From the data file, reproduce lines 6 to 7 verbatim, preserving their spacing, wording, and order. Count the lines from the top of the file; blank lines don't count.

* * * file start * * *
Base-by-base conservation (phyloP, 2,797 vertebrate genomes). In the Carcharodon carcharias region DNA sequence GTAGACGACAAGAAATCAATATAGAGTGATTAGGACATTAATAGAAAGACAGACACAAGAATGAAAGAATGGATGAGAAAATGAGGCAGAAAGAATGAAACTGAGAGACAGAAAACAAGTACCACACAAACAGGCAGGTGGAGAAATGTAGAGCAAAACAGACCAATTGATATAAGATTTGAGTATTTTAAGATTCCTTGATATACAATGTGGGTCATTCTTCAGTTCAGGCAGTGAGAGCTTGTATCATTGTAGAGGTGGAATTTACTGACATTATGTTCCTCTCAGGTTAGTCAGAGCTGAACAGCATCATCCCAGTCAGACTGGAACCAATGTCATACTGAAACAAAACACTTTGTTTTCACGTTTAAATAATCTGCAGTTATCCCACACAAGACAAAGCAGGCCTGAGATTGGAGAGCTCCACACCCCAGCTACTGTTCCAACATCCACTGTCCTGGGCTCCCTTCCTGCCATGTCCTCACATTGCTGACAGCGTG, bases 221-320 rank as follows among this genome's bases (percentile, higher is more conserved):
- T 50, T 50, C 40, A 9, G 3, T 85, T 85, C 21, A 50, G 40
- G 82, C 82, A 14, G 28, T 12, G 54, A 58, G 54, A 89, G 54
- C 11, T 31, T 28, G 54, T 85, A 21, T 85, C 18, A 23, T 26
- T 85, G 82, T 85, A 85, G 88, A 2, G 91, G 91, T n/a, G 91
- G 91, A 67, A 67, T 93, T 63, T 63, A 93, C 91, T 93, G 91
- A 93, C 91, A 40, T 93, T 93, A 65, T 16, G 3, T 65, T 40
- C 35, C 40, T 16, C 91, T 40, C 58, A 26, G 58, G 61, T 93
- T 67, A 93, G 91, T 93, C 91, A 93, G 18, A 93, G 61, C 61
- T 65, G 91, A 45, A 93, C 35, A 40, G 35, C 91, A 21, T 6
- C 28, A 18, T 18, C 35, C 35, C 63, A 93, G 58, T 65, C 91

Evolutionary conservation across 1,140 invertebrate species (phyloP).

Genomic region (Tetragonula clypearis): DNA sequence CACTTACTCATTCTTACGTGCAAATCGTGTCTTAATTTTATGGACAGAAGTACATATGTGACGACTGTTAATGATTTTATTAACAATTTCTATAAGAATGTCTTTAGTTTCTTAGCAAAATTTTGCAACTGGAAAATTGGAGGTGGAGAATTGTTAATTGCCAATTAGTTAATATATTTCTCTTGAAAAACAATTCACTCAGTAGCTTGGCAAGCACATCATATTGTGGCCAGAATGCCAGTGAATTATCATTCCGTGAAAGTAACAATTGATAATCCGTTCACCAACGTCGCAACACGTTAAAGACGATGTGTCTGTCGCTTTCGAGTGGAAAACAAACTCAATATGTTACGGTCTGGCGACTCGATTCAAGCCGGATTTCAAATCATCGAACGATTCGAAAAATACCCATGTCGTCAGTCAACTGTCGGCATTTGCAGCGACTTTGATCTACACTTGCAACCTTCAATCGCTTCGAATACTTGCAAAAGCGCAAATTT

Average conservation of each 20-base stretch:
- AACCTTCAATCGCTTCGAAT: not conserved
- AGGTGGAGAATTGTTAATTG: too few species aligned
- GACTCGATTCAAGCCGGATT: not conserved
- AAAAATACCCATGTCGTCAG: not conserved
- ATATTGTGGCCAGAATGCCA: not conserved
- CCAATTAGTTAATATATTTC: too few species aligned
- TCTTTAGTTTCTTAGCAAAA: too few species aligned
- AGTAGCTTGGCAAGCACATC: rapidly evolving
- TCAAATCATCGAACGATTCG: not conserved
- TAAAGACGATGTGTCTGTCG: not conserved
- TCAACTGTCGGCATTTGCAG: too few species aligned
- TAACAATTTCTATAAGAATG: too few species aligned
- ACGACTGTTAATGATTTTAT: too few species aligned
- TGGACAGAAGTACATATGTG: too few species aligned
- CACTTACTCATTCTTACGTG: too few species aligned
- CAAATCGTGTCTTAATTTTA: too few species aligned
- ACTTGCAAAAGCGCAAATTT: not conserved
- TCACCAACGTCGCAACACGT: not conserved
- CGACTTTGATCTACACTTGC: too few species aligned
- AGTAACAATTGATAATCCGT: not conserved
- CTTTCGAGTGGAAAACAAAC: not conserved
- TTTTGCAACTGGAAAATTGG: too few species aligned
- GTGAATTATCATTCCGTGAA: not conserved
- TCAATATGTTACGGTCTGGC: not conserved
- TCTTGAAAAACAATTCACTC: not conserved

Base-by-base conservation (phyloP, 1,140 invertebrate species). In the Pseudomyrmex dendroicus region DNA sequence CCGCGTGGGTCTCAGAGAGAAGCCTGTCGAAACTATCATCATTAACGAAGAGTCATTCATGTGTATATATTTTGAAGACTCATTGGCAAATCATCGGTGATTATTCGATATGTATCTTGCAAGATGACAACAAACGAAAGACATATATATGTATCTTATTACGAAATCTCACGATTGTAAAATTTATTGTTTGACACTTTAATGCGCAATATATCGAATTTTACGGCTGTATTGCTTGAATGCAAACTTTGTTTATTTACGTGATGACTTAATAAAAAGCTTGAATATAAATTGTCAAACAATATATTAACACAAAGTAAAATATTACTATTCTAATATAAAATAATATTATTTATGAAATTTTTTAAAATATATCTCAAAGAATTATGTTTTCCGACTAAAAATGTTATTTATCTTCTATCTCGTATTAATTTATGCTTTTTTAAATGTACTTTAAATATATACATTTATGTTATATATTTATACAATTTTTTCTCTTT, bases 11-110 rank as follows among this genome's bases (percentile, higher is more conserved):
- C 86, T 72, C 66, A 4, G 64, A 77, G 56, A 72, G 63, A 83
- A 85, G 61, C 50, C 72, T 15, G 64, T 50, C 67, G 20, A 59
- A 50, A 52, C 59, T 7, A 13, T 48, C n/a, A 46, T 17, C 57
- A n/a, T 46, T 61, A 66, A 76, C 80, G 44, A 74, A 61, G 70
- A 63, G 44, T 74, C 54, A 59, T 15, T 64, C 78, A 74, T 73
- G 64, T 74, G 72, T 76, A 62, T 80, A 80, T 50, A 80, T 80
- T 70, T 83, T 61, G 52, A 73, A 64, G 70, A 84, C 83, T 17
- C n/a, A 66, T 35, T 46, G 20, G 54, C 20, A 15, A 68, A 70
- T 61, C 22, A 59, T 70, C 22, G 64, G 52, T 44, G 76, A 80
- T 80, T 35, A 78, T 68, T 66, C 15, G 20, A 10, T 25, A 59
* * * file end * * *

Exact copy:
- G 91, A 67, A 67, T 93, T 63, T 63, A 93, C 91, T 93, G 91
- A 93, C 91, A 40, T 93, T 93, A 65, T 16, G 3, T 65, T 40